Under this system, customers could buy Kindle ebooks as they browse in-store, ‘guilt-free in the knowledge that their favourite indie is receiving a cut’.

Harper believes this would work for Amazon too, as it would both bring them more ebook customers and improve their reputation.

Books as gifts

The bookshops we spoke to report that they are centring their strategies on emphasising what they can offer and Amazon can’t, including author events, personal recommendations, book clubs and books as gifts.

‘People laugh when I say this, but I can compete with Amazon and Book Depository because I’ve got one big advantage,’ says Fiona Stager. ‘If you can see it on my shelf, you can buy it there and then.’ She says that books as gifts are an important part of her business; Avid Reader not only provides ‘beautiful’ gift-wrapping for free, but does ‘drive-by pick-ups’ for customers looking for last-minute gifts. ‘We’ll run it out to their car. Amazon can’t do that.’

Charlotte Harper says that bookshops need to realise that customers will still come to them for gifts and impulse purchases, but will shop around for price and convenience at other times.

‘They will be used as a showroom by those who will make mental (or physical) notes and then buy elsewhere. They can simply accept that or try to retain these customers by, say, sticking QR codes on key titles linking to cheaper ebook editions and selling and offering expertise on ereading devices in-store.’

Combating ‘showrooming’

‘Showrooming’ is a digital age phenomenon where customers use physical bookshops to browse for ideas and information, then order the books from Amazon or Book Depository online. Amazon has capitalised on the trend, creating an iPhone app that allows you to buy items online without leaving the bookshop, simply by scanning the barcode on your phone.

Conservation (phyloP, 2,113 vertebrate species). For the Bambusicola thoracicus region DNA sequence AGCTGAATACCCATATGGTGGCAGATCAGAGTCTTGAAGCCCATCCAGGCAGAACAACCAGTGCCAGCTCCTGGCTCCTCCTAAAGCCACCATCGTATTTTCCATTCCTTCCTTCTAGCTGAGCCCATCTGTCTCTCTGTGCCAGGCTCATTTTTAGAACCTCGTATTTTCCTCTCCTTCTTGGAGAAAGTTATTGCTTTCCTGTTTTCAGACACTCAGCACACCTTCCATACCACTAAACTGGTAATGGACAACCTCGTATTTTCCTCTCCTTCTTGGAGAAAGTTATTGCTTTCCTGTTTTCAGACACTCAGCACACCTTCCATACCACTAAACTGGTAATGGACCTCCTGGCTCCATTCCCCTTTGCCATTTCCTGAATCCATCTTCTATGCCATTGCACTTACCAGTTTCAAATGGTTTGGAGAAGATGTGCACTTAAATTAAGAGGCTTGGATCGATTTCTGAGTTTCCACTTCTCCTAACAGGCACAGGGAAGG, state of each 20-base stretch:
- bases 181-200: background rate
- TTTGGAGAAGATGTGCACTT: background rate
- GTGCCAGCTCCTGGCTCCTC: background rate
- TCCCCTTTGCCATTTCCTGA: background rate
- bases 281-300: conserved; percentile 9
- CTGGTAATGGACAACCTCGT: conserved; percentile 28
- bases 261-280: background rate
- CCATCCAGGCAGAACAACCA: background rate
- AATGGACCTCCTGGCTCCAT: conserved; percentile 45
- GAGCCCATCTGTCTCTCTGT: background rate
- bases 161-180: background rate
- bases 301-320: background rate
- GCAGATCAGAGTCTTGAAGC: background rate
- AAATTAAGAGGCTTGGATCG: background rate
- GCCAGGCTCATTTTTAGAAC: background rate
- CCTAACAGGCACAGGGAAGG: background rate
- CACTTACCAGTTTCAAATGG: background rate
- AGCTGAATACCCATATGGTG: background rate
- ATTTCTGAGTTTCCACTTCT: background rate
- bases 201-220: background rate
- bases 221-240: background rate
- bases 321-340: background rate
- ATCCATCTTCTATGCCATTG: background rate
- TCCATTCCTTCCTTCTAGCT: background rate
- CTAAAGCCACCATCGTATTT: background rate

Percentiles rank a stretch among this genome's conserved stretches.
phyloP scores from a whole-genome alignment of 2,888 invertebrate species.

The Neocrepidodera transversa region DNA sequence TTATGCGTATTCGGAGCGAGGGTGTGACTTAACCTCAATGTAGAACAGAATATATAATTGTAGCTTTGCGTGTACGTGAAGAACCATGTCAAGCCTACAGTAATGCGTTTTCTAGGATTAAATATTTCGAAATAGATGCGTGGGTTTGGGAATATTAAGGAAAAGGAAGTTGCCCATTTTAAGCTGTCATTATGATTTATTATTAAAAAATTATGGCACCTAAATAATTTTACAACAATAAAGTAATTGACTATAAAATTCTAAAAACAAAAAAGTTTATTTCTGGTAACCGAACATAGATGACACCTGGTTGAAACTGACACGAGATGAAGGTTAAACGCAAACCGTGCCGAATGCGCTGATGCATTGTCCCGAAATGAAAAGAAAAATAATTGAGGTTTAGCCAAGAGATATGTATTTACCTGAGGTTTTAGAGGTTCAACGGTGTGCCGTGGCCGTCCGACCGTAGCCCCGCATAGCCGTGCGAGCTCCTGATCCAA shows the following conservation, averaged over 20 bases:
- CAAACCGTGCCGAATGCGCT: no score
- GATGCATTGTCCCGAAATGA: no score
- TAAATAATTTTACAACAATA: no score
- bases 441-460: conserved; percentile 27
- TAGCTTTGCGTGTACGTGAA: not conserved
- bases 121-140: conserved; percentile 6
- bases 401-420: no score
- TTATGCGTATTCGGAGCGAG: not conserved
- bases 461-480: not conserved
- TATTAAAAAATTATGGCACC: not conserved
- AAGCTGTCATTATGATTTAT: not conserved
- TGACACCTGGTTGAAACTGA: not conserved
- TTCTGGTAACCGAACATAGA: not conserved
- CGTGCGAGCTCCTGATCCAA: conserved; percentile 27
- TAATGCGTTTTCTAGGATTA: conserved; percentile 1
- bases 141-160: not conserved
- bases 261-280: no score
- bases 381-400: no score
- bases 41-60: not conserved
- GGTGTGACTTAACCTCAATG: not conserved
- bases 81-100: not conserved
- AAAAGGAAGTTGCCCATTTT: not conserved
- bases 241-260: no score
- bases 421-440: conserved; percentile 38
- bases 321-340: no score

Corrie Perkin’s My Bookshop has addressed such practices subtly, with a line of bookmarks and cards promoting books and bookshops. One includes a quote from Ann Patchett’s The Bookshop Strikes Back: ‘If a bookstore matters to you, then shop at a bookstore’.

Embiggen Books has created posters that discourage people from showrooming, with slogans such as ‘Find it here, Buy it here, Keep us here’.

‘I imagine people do it, but at the same time, people are using all of that technology to find the books they want when they come to me,’ says Fiona Stager. ‘They’ll often hand over a photo of a book and say, My friend told me about this.’

Awareness campaigns and crowdsourcing

Andrea Hanke, editor of industry magazine Books and Publishing, is enthusiastic about industry-wide campaigns designed to increase community awareness of the role bookshops play.

More than 20,000 people voted in the Australia’s Favourite Bookshop poll as part of this year’s National Bookshop Day (run by the Australian Booksellers' Association). Andrea believes that the initiative has been ‘really useful in getting positive stories about local bookshops into the mainstream media.’

National Bookshop Day 2013

Above: William McInnes in the promo for National Bookshop Day 2013.

She also ‘loves’ the current UK campaign, featuring photos of celebrities carrying cloth bags with the slogan ‘Books Are My Bag’. ‘It’s a great collaboration between booksellers, publishers and a hotshot advertising firm.’

In America, several indie booksellers have turned to crowdsourcing to raise funds. Could that happen in Australia? Joel Becker is uncomfortable about the idea of bookshops being regarded as charities, rather than ‘important parts of their local business and cultural communities’. But, he says, there have been instances of the customer base of a bookshop being mobilised to save the shop, going to ‘extraordinary means’ to preserve its place in the community.

He cites Melbourne’s Collected Works, an iconic poetry and philosophy bookshop that was considering closing its doors a few years ago, due to a likely rent increase. ‘Their customers, as a grass roots engagement, organised a Christmas buying evening, coupled with poetry readings, and increased their sales by enough on that night to wear the rental increase.’

‘A sense of community is great but it will not save bookshops,’ says Jon Page. ‘What bookshops are facing at the moment is battle over relevancy in the changing retail environment. The bookshop needs to be the primary place readers seek out books, whatever the format, otherwise only a handful are going to survive.’